Artist and Wisconsin Academy veteran Randall Berndt retired from the James Watrous Gallery last month. We thought you’d enjoy some of his reflections on the past ten years, excerpted from his interview in the current issue of Wisconsin People & Ideas magazine.
“Working in the Watrous Gallery these last ten years has been a terrific “post-graduate” course of study—I got my MFA in 1969—in wildly varying artist’s personalities, art styles, and curatorial challenges. Dealing with all this art over the years has helped me think critically, if not systematically, about quality in art. I have often exercised some curator’s compassion in coming in contact with art wildly different from my own, and, at the same time, become more firm in pursuing my personal quest, more definite in developing the identity of my own visual narrative.
Randall Berndt, The Taming of Nature, 2014. Acrylic on board, 18 x 19 in.
“I have especially enjoyed working with the Academy’s Visual Arts Fellows. These have included John Wilde, Warrington Colescott, Lee Weiss, Ray Gloeckler, and Tom Uttech. They have all been tremendous exemplars for me of what it means to take yourself seriously as a practicing, professional artist. I have also enjoyed the friendship and support of many other Wisconsin artists met through Watrous Gallery doings, visiting their studios, borrowing ideas and techniques, and complaining about the ups and downs, both material and emotional, of the artist life.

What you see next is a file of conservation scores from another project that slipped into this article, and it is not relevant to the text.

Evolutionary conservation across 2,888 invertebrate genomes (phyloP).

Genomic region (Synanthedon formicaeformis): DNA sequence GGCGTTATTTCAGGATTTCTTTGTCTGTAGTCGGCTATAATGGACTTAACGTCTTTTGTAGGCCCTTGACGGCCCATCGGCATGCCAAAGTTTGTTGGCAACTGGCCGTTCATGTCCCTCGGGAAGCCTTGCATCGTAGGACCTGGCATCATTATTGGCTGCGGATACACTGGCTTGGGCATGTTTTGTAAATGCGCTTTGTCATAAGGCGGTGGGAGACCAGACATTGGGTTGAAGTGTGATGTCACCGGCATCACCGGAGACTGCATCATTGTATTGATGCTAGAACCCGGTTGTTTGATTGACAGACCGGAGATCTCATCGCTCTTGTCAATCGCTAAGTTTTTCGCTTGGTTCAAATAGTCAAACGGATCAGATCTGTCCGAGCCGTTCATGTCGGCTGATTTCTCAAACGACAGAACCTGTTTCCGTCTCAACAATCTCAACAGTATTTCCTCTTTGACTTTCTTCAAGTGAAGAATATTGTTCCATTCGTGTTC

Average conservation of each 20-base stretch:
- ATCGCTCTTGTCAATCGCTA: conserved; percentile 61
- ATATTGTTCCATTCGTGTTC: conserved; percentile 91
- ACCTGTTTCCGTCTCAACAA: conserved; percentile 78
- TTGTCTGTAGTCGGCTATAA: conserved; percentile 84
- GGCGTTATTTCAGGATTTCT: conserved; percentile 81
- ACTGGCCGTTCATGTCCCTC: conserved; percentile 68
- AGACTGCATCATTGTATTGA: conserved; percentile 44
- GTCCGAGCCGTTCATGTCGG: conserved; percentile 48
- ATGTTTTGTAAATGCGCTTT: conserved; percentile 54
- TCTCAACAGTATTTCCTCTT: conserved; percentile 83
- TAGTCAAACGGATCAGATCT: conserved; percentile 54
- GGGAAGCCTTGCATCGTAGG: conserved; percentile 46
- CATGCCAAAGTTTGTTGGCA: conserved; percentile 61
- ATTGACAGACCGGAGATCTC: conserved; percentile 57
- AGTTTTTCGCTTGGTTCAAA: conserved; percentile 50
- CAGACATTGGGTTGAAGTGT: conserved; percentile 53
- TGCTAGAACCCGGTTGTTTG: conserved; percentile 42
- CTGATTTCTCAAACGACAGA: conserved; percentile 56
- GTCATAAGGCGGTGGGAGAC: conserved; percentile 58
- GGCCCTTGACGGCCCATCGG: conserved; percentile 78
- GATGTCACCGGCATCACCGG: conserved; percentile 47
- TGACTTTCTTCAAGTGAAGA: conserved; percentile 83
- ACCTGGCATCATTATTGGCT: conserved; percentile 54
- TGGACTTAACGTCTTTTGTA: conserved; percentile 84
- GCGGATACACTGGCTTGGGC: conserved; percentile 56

Randall Berndt, Numen Rusticus Presides Over The Largeness of Nature, The Smallness of Civilization, 2013. Graphite on paper, 24 x 18.5 in.
“If I have any advice to aspiring artists, it is this: Show your work wherever you can to get it out of your studio. See how it looks in the company of other art. Too, keep trying if you are rejected from competitive shows, find a place to be accepted—there are layers and layers to the art world. Okay, this, too: study art history and the old masters, find out how to make the craft of your art better, put yourself in your art, keep it personal but somehow try to drag in as little as possible from the disposable, fad-ridden pop culture we all swim around in. Spend little time in shopping malls. Study trees and clouds. Remember we are all emerging each and every day.”
Randall Berndt, St. Anthony, Patron Saint of Swineherds, Visits My Farm, 2014. Graphite on paper, 15 x 12 in.
Randall Berndt’s painting and drawings were featured in “The Taming of Nature,” his recent solo show at the Watrous. You can read the entire article—including reminiscences from Martha Glowacki, who also retired in December—here at Wisconsin People & Ideas on the Academy's web site.